consciousness still work for me, it does not answer a nagging question: What is
the connection between physical, biological structures in the brain and
self-awareness? What is the bottom-line, physiological activity that can explain
thought? And, even more mysterious, how is it that I have free will—the
ability to choose my actions, if I am simply an evolved collection of
cells—none of which possess individually the awareness that I seem to? Many
writers have posed explanations for these phenomena, and some very good minds
have declared that they are unexplainable. Science has come a long way from
Descarte’s notion that mind is a
different thing from matter. This
“dualism” has persisted for a long time, but gradually it is losing its
power. (Ken Wilber rejects dualism, even though he writes about spirit and brain
as separate concepts—the left and right sides of reality. Instead, he says,
matter is spirit made manifest, a difficult thing for me to grasp comfortably.
Maybe it reminds me too much of the assertions in biblical scripture, about the
relationship between God and Man. I need to work with that some more.)
Then, along came Erik Hofstader and Daniel Dennett,
writing about evolution in purely physical terms. In painstaking detail, they
describe the connection between mind and matter. They write about how, with only
the forces of physics and the tendency of matter to move in certain ways,
patterns are created that have properties beyond those of isolated elements. It
has taken Nature millions of years to come up with something as complex as a
mind that can think, even think about thinking. Many scientists who accept the
notion of evolution still cannot get their minds around the idea that evolution
alone can (and has) created consciousness. It is beginning to make sense to me.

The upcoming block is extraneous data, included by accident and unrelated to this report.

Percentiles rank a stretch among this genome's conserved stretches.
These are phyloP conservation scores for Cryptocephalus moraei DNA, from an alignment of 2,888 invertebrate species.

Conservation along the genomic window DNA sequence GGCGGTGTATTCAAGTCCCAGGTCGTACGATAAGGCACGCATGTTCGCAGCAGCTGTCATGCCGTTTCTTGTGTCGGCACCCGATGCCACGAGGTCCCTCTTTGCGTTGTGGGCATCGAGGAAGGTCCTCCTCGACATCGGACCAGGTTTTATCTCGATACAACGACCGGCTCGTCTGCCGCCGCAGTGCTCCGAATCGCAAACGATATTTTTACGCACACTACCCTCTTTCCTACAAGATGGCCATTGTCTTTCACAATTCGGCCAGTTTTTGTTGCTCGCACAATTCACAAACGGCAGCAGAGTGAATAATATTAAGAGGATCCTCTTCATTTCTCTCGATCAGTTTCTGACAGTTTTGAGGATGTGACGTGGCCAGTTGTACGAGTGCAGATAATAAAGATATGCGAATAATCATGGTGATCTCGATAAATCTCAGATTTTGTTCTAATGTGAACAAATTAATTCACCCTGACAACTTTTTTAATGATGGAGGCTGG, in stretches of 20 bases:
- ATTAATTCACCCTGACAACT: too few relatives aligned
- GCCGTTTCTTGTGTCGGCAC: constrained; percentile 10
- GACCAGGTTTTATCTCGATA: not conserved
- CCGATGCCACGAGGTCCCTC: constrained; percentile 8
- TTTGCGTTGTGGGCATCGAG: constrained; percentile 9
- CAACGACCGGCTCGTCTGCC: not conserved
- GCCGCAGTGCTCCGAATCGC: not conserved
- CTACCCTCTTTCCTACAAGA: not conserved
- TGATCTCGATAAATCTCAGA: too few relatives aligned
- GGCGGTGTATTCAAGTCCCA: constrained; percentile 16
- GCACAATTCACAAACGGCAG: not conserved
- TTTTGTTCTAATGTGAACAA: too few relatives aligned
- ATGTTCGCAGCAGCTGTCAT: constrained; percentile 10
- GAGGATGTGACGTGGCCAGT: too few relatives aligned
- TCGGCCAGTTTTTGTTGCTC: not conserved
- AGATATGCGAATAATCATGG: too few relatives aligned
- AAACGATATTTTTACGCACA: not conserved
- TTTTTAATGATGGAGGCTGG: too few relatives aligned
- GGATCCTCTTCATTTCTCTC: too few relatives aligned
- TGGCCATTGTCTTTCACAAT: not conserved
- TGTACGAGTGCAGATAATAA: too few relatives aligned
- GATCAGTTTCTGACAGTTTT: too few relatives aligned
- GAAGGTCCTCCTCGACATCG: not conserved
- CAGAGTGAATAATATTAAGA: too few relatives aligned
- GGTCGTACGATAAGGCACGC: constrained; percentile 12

The special form of consciousness possessed by Homo
Sapiens allows us to communicate with each other through syntactical language,
accelerating the process enormously. Mental tasks that are extremely difficult
for individual minds can now be performed with remarkable ease by minds in
concert. The entire scientific tradition depends upon this sharing of mental
capacities, and the pace of progress thereby increases. We have taken charge of
our own evolution, for better or worse.
All of this fits together, for me. Suddenly, it seems,
what used to be nagging little discontinuities in my understanding of Reality
are dissolving. I can’t say that it’s all clear to me. Nor am I certain that
some discovery next month or next year won’t upset my equilibrium. Right now
this worldview that I’ve collected makes sense to me.
And what I feel in my body, all those hormones coursing
through my organs, feels what I’ve come to identify somehow as satisfying.
Don’t misunderstand me; there is still plenty of mystery in my life. It’s
just that the story I’m developing, the story I call “reality,” seems to
be taking shape. For the first time in my life I think I understand how I fit
into the universe.
One might think that if I believe I’ve got some
answers, that my seeking would now ease up, that I wouldn’t have to read so
many books or think up new questions.
It just doesn’t seem to work that way. (“It” being
this mind that I’ve inherited from my parents and grandparents and probably
even a young woman in prehistoric Africa, but which has just about run out of
time. But then, as Dennett put it, “. . . immortality is more a matter of
replication than of longevity of vehicles . . .”)
Continuing to plod . . .
July 16, 2007